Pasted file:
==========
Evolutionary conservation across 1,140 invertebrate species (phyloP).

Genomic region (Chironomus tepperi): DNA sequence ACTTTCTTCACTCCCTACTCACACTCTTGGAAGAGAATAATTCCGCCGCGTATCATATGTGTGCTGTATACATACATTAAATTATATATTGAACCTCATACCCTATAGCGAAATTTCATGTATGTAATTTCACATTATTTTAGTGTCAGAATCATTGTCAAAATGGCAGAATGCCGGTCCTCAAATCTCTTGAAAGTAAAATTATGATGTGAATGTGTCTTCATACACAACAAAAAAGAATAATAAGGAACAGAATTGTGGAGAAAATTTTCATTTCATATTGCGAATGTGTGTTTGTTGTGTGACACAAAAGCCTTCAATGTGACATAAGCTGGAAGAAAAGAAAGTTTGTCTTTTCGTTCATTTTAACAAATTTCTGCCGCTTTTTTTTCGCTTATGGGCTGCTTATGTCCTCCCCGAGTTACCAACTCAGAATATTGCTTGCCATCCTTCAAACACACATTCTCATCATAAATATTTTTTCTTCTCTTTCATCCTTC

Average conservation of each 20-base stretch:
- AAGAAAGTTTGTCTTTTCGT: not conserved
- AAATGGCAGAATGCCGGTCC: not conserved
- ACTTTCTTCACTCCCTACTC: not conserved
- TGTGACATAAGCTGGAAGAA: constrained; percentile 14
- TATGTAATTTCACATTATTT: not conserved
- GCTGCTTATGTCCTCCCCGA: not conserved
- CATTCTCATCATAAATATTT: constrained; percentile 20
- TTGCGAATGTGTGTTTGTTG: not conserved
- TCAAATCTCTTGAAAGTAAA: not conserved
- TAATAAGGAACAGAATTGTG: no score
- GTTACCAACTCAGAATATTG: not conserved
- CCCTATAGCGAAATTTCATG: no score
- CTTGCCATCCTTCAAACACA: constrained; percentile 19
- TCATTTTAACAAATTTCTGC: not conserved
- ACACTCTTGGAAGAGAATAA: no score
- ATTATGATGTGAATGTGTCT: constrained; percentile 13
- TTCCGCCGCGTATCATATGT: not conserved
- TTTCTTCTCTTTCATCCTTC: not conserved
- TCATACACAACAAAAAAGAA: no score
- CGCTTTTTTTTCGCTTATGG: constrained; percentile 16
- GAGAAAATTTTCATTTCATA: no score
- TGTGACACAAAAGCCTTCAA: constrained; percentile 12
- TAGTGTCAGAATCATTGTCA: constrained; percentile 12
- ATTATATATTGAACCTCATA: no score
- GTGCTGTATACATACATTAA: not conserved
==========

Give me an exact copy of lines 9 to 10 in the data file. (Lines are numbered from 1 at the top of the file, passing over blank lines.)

- GCTGCTTATGTCCTCCCCGA: not conserved
- CATTCTCATCATAAATATTT: constrained; percentile 20